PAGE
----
Phenotypes and Statistical Analysis
The major traits considered in the analysis included tenderness (WBSF), meat pH, cooking loss, and colour. Carcass traits considered included carcass weight (CWT), carcass weight per day of age (CWTPDA), fatness, and conformation as assessed on the EU carcass classification grid. EU fatness and conformation classes were converted into a 15-point numerical score where E+ and P- for conformation class and 5+ and 1- for fat class were equivalent to 15 and 1, respectively. The three temperament scores (entering crush, while in crush, and exiting crush) we combined together to create a nine-point temperament score for each animal, with nine being calmer. The relationship between Igenity scores for tenderness and carcass merit were determined using a generalized linear model in SAS (SAS Institute, Inc., Cary, NC, version 9.1) that included the effects of the Igenity score, breed of sire, gender of animal, kill date, and the linear covariate of age of animal at slaughter. Mean separation among Igenity scores for the different test traits was carried out by least-squares using Type III sums of squares in SAS. The PROC CORR of SAS was used to obtain Pearson phenotypic correlations between Igenity scores and the different traits considered. In addition to the Igenity tenderness score and carcass merit scores, each marker on the panel was assessed for its association with the different traits considered in the study. In this analysis, the effect of each marker was fit individually in a SAS GLM model that included the effects of the marker genotype (coded as 2, 1, or 0 for the number of copies of one of the alleles), breed of sire, gender of animal, kill date, and the linear covariate of age of animal at slaughter effect. Significance of each statistical test was evaluated at (P < 0.05).
The overall means for the carcass traits measured across all animals are shown in Table 1 and for the different breed sires in Table 2
Table 1. Summary for some of the traits measured.
Trait Animals Mean Std Dev Minimum Maximum
Hot carcass weight (kg) 450 313 40.1 212 490
Age 450 711 116 455 947
Carcass weight per day of age† 450 0.45 0.09 0.28 0.75
Conformation class 450 6.8 1.41 4 15
Fat class 450 10.2 1.24 6 15
Flightiness -Temperament 450 8.23 1.16 3 9
Bloomed steak measurements
Lightness 416 39.7 3.47 27.0 50.5
a* 416 23.7 4.14 11.6 32.9
b* 416 13.9 2.26 4.7 21.6
Hue 416 30.5 3.36 19.7 47.7
Saturation 416 27.5 4.47 14.0 37.4
Cooked steak measurements
Cookloss % 413 21.8 3.79 9.2 33.1
WBSF (kg) 416 3.5 0.77 2.1 6.8
Igenity Tenderness score
Tenderness score 447 5.6 1.86 1 10
† calculated from slaughter weight and age
There was no effect for sex except that carcasses from females were lighter and fatter. As 82 percent of the animals had an Aberdeen Angus sire, the results from these animals will dominate. As might be expected carcasses from BB and Lim were heavier and had a higher conformation. AA, SD and Sim were fatter. The one DFD BB carcass was responsible for the higher average ultimate pH for this group of only 5 carcasses. The other DFD carcasses were 3 AA and 3 Lim. These were excluded from the genotype analyses.
It was noted that the first group slaughtered were from organic production systems and contained the lowest proportion of Angus cross cattle. Many of the least square means for this group were significantly different from the other groups. The carcasses were heavier, better conformation but fatter. Of interest were the scores for temperament. All three measures had lower values culminating in an overall temperament score of 1 unit less than the other groups. This resulted in a higher ultimate pH for this group. Four of the DFD carcasses were in this group and 3 others were close to the cut-off of pH 5.8 taken as defining DFD, the other groups had 2/1, 0/0, 1/2 and 0/1 DFD and marginally DFD carcasses respectively.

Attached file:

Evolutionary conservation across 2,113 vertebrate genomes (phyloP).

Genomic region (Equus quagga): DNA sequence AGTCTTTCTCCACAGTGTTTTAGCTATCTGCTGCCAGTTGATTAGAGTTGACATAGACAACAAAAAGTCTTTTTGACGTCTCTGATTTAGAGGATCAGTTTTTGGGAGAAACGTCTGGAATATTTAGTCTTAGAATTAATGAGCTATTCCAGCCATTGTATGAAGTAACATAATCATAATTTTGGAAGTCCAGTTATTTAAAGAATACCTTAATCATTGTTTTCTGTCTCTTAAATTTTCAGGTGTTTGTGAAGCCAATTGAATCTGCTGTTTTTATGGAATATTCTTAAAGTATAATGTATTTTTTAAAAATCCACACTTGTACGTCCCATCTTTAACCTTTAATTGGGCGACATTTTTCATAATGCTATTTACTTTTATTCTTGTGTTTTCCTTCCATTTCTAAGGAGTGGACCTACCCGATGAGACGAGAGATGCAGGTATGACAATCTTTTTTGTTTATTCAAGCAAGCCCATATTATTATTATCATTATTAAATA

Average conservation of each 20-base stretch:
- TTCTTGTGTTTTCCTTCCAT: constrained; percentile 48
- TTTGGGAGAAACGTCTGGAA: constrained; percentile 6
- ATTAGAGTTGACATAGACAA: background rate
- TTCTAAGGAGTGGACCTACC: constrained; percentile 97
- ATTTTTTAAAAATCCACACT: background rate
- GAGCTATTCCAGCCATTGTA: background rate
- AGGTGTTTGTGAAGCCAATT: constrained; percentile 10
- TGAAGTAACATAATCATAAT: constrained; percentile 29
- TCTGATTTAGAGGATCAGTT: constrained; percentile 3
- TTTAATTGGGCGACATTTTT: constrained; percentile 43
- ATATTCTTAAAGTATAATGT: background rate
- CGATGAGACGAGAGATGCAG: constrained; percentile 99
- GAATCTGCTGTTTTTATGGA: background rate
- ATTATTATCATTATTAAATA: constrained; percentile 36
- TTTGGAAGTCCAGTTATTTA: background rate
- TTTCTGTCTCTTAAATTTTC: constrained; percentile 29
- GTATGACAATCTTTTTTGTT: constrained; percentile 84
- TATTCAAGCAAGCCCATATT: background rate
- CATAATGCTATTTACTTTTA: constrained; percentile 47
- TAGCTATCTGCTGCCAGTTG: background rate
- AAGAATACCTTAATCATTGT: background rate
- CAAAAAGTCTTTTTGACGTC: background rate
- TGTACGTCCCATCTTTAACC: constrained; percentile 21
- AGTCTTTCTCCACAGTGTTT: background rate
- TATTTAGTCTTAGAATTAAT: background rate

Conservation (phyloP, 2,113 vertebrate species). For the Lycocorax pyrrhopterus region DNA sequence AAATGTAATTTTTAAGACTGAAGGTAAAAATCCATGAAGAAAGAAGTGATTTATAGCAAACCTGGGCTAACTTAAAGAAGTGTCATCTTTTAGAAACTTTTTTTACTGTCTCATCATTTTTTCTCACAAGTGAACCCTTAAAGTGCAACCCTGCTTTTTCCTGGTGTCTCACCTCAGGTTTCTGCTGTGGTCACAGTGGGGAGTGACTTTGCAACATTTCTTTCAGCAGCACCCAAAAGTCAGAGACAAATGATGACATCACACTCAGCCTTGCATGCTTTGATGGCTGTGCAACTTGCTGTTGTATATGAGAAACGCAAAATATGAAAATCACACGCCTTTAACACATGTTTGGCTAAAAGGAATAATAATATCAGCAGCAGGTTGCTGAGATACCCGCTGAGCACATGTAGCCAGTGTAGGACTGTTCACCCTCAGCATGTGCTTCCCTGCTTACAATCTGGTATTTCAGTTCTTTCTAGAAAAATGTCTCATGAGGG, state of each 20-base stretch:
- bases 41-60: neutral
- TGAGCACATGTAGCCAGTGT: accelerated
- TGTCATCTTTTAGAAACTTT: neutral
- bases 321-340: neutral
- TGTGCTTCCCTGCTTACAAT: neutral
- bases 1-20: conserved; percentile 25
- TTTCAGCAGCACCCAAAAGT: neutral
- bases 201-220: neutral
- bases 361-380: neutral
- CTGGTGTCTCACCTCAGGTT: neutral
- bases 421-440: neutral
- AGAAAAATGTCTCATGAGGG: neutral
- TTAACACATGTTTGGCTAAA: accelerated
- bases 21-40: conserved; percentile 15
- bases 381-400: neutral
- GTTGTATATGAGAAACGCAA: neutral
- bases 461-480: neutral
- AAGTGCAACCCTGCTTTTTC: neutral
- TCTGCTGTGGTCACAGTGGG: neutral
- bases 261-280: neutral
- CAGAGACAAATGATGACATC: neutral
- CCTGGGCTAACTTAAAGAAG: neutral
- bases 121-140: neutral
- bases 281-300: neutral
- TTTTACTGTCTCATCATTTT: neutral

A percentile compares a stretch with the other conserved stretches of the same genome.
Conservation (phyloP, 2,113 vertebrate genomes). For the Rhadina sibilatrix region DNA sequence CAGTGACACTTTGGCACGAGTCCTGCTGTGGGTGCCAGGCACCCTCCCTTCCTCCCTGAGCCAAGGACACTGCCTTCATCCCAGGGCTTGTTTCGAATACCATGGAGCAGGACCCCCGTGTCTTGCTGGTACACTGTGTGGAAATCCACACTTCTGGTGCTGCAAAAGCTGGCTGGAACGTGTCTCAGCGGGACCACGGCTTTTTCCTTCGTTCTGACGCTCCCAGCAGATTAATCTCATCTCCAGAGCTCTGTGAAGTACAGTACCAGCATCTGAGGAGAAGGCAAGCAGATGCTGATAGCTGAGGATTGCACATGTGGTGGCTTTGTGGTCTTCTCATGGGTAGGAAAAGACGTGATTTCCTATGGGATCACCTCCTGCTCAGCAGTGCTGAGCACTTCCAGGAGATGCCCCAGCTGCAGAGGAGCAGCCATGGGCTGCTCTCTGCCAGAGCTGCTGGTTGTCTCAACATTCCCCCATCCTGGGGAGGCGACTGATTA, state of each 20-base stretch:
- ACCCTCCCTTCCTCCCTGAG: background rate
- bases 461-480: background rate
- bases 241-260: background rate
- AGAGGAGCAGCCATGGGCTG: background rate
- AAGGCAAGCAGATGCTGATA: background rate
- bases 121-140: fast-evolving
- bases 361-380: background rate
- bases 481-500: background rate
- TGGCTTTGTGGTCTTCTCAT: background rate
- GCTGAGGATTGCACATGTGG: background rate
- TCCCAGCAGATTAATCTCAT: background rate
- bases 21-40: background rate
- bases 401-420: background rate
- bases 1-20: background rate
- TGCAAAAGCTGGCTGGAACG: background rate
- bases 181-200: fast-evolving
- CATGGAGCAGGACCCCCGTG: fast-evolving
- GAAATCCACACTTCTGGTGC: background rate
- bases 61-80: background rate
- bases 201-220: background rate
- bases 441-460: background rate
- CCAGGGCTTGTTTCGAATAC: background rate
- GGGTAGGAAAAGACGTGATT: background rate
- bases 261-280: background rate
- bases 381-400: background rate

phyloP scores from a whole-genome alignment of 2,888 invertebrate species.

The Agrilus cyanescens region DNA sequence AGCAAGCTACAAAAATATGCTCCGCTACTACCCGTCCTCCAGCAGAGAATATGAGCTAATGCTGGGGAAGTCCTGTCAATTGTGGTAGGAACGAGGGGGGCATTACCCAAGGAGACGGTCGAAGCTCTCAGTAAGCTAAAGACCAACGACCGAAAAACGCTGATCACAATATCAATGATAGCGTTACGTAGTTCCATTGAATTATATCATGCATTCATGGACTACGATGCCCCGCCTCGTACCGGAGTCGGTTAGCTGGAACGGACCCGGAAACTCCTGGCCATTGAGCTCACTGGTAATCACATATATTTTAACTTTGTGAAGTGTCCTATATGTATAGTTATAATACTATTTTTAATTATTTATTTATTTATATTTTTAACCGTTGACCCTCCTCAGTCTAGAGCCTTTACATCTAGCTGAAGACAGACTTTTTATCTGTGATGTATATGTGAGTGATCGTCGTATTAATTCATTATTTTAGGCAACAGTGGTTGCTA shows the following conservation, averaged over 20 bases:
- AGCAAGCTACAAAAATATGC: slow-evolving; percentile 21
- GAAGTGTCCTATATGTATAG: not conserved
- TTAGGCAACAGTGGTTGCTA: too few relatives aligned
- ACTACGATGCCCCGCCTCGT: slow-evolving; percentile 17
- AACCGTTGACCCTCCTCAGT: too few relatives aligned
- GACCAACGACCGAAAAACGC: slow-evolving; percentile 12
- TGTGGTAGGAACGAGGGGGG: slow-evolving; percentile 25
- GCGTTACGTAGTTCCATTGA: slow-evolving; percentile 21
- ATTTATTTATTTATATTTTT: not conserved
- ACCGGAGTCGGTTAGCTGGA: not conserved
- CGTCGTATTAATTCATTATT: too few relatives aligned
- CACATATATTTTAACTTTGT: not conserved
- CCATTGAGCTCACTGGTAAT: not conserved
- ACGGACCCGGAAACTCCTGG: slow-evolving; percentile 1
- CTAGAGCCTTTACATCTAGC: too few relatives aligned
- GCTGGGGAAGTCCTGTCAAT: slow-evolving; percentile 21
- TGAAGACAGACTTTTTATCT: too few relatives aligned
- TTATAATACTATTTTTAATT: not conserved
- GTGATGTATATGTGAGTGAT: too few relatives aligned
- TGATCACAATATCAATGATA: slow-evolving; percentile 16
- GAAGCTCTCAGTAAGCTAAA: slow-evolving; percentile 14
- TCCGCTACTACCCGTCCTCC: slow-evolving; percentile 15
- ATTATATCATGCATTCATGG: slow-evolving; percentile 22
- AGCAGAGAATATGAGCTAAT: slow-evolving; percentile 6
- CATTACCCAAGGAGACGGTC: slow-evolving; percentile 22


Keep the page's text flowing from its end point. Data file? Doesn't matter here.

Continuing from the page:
Table 2. Selected data for the sire breed groups
Cold carcass Conformation Fatness Carcase weight per day of age pH WBSF Tenderness score Temperament
Breed weight (kg) (kg/day) score
and number †LSM StdErr LSM StdErr LSM StdErr LSM StdErr LSM StdErr LSM StdErr LSM StdErr LSM StdErr
AA 367 308.6 1.96 6.49 0.06 10.41 0.06 0.44 0.00 5.62 0.01 3.44 0.04 5.6 0.17 8.44 0.05
BB 5 382.9 16.82 10.60 0.51 8.80 0.49 0.52 0.04 5.94 0.05 3.91 0.34 5.6 0.95 7.40 0.47
CHA 10 292.3 11.89 6.60 0.36 7.10 0.35 0.48 0.03 5.67 0.04 3.35 0.24 4.6 0.76 8.70 0.33
LIM 41 339.5 5.87 8.93 0.18 9.49 0.17 0.46 0.01 5.69 0.02 3.97 0.12 5.1 0.57 7.02 0.16
SD 9 292.0 12.53 6.56 0.38 10.00 0.37 0.51 0.03 5.62 0.04 3.52 0.25 6.7 0.78 8.00 0.35
SIM 15 345.9 9.71 8.27 0.29 10.20 0.28 0.49 0.02 5.66 0.03 4.13 0.19 3.8 0.67 6.60 0.27
P <0.001 <0.001 <0.001 <0.001 <0.001 <0.001 0.007 <0.001
† Least square means
Table 3. Correlations between Tenderness score and carcass measures and between WBSF, age and carcass measures
Traits WBSF Temperament CWT CWTPDA Conformation Fatness pH Cookloss Saturation Hue
Tenderness score -0.084 0.193 -0.059 0.025 -0.136 0.096 -0.029 0.074 0.166 -0.079
P 0.089 <0.001 0.219 0.593 0.004 0.044 0.559 0.134 0.001 0.109
WBSF -0.135 0.283 0.120 0.313 -0.085 0.025 0.406 -0.023 0.236
P 0.006 <0.001 0.015 <0.001 0.086 0.611 <0.001 0.649 <0.001
Age 0.033 -0.103 0.166 -0.728 -0.051 0.122 -0.007 0.028 0.018 -0.062
P 0.50 0.028 0.000 <0.001 0.284 0.010 0.886 0.567 0.720 0.205
Distribution of Tenderness Scores.
The distribution of Tenderness scores are shown in Figure1, alongside the data from 24000 US cattle used to validate the technique and Tenderness scores and associated WBSF values are plotted in Figure 2.